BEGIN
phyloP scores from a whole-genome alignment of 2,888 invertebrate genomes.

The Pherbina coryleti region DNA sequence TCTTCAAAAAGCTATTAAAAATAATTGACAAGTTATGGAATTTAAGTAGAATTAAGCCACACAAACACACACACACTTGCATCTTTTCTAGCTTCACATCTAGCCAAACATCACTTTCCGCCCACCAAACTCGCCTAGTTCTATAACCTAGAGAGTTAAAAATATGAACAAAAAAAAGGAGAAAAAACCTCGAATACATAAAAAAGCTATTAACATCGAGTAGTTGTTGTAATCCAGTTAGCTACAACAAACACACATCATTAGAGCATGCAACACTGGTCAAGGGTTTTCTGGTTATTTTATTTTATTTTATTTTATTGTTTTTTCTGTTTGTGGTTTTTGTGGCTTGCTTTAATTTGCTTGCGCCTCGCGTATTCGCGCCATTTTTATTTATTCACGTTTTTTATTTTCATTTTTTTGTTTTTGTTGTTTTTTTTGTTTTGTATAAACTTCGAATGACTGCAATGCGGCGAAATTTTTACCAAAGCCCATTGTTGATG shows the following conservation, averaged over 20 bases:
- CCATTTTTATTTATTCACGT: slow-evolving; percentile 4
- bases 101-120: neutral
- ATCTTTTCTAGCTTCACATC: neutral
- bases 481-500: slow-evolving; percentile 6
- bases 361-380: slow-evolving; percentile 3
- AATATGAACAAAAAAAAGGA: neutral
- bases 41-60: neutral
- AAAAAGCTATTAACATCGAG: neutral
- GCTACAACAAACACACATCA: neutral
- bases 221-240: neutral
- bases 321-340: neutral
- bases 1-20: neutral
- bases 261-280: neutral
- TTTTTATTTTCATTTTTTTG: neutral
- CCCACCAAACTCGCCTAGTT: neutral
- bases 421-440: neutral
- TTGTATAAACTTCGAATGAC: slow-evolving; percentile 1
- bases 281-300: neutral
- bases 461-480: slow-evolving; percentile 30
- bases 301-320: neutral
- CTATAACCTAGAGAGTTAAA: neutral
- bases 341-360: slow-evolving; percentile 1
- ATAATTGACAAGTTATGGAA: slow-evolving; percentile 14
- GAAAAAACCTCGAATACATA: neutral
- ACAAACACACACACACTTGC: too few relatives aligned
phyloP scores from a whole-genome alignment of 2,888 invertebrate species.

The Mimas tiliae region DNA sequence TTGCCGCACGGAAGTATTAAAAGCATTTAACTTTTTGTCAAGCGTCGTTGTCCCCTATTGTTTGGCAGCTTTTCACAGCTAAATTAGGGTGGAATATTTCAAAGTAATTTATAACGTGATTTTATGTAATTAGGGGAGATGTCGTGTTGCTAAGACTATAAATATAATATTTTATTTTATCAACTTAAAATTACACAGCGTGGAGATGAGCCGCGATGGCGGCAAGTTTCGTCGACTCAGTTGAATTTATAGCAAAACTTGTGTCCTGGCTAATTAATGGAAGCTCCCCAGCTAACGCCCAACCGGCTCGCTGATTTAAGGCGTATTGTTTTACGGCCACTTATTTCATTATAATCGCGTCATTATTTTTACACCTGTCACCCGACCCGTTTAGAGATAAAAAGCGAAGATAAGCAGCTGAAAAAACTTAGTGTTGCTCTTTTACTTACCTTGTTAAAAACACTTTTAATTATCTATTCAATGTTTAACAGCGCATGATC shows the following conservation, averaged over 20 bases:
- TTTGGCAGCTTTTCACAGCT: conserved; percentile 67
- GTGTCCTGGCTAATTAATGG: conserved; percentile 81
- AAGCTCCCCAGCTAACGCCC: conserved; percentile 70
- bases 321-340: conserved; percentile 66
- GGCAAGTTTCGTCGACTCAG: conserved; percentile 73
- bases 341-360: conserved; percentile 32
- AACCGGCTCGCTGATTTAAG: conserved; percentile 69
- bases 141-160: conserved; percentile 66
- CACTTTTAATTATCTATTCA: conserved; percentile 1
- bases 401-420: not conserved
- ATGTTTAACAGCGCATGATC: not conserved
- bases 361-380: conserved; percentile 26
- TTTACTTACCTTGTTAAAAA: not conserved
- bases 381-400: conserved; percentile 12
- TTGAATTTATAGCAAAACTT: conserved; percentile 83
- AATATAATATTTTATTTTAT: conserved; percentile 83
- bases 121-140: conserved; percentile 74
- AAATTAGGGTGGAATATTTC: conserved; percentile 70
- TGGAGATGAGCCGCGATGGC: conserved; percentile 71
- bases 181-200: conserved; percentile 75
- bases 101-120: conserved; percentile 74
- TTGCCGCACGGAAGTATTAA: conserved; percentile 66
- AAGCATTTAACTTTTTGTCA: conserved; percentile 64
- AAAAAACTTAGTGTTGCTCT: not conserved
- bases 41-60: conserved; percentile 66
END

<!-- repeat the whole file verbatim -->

phyloP scores from a whole-genome alignment of 2,888 invertebrate genomes.

The Pherbina coryleti region DNA sequence TCTTCAAAAAGCTATTAAAAATAATTGACAAGTTATGGAATTTAAGTAGAATTAAGCCACACAAACACACACACACTTGCATCTTTTCTAGCTTCACATCTAGCCAAACATCACTTTCCGCCCACCAAACTCGCCTAGTTCTATAACCTAGAGAGTTAAAAATATGAACAAAAAAAAGGAGAAAAAACCTCGAATACATAAAAAAGCTATTAACATCGAGTAGTTGTTGTAATCCAGTTAGCTACAACAAACACACATCATTAGAGCATGCAACACTGGTCAAGGGTTTTCTGGTTATTTTATTTTATTTTATTTTATTGTTTTTTCTGTTTGTGGTTTTTGTGGCTTGCTTTAATTTGCTTGCGCCTCGCGTATTCGCGCCATTTTTATTTATTCACGTTTTTTATTTTCATTTTTTTGTTTTTGTTGTTTTTTTTGTTTTGTATAAACTTCGAATGACTGCAATGCGGCGAAATTTTTACCAAAGCCCATTGTTGATG shows the following conservation, averaged over 20 bases:
- CCATTTTTATTTATTCACGT: slow-evolving; percentile 4
- bases 101-120: neutral
- ATCTTTTCTAGCTTCACATC: neutral
- bases 481-500: slow-evolving; percentile 6
- bases 361-380: slow-evolving; percentile 3
- AATATGAACAAAAAAAAGGA: neutral
- bases 41-60: neutral
- AAAAAGCTATTAACATCGAG: neutral
- GCTACAACAAACACACATCA: neutral
- bases 221-240: neutral
- bases 321-340: neutral
- bases 1-20: neutral
- bases 261-280: neutral
- TTTTTATTTTCATTTTTTTG: neutral
- CCCACCAAACTCGCCTAGTT: neutral
- bases 421-440: neutral
- TTGTATAAACTTCGAATGAC: slow-evolving; percentile 1
- bases 281-300: neutral
- bases 461-480: slow-evolving; percentile 30
- bases 301-320: neutral
- CTATAACCTAGAGAGTTAAA: neutral
- bases 341-360: slow-evolving; percentile 1
- ATAATTGACAAGTTATGGAA: slow-evolving; percentile 14
- GAAAAAACCTCGAATACATA: neutral
- ACAAACACACACACACTTGC: too few relatives aligned
phyloP scores from a whole-genome alignment of 2,888 invertebrate species.

The Mimas tiliae region DNA sequence TTGCCGCACGGAAGTATTAAAAGCATTTAACTTTTTGTCAAGCGTCGTTGTCCCCTATTGTTTGGCAGCTTTTCACAGCTAAATTAGGGTGGAATATTTCAAAGTAATTTATAACGTGATTTTATGTAATTAGGGGAGATGTCGTGTTGCTAAGACTATAAATATAATATTTTATTTTATCAACTTAAAATTACACAGCGTGGAGATGAGCCGCGATGGCGGCAAGTTTCGTCGACTCAGTTGAATTTATAGCAAAACTTGTGTCCTGGCTAATTAATGGAAGCTCCCCAGCTAACGCCCAACCGGCTCGCTGATTTAAGGCGTATTGTTTTACGGCCACTTATTTCATTATAATCGCGTCATTATTTTTACACCTGTCACCCGACCCGTTTAGAGATAAAAAGCGAAGATAAGCAGCTGAAAAAACTTAGTGTTGCTCTTTTACTTACCTTGTTAAAAACACTTTTAATTATCTATTCAATGTTTAACAGCGCATGATC shows the following conservation, averaged over 20 bases:
- TTTGGCAGCTTTTCACAGCT: conserved; percentile 67
- GTGTCCTGGCTAATTAATGG: conserved; percentile 81
- AAGCTCCCCAGCTAACGCCC: conserved; percentile 70
- bases 321-340: conserved; percentile 66
- GGCAAGTTTCGTCGACTCAG: conserved; percentile 73
- bases 341-360: conserved; percentile 32
- AACCGGCTCGCTGATTTAAG: conserved; percentile 69
- bases 141-160: conserved; percentile 66
- CACTTTTAATTATCTATTCA: conserved; percentile 1
- bases 401-420: not conserved
- ATGTTTAACAGCGCATGATC: not conserved
- bases 361-380: conserved; percentile 26
- TTTACTTACCTTGTTAAAAA: not conserved
- bases 381-400: conserved; percentile 12
- TTGAATTTATAGCAAAACTT: conserved; percentile 83
- AATATAATATTTTATTTTAT: conserved; percentile 83
- bases 121-140: conserved; percentile 74
- AAATTAGGGTGGAATATTTC: conserved; percentile 70
- TGGAGATGAGCCGCGATGGC: conserved; percentile 71
- bases 181-200: conserved; percentile 75
- bases 101-120: conserved; percentile 74
- TTGCCGCACGGAAGTATTAA: conserved; percentile 66
- AAGCATTTAACTTTTTGTCA: conserved; percentile 64
- AAAAAACTTAGTGTTGCTCT: not conserved
- bases 41-60: conserved; percentile 66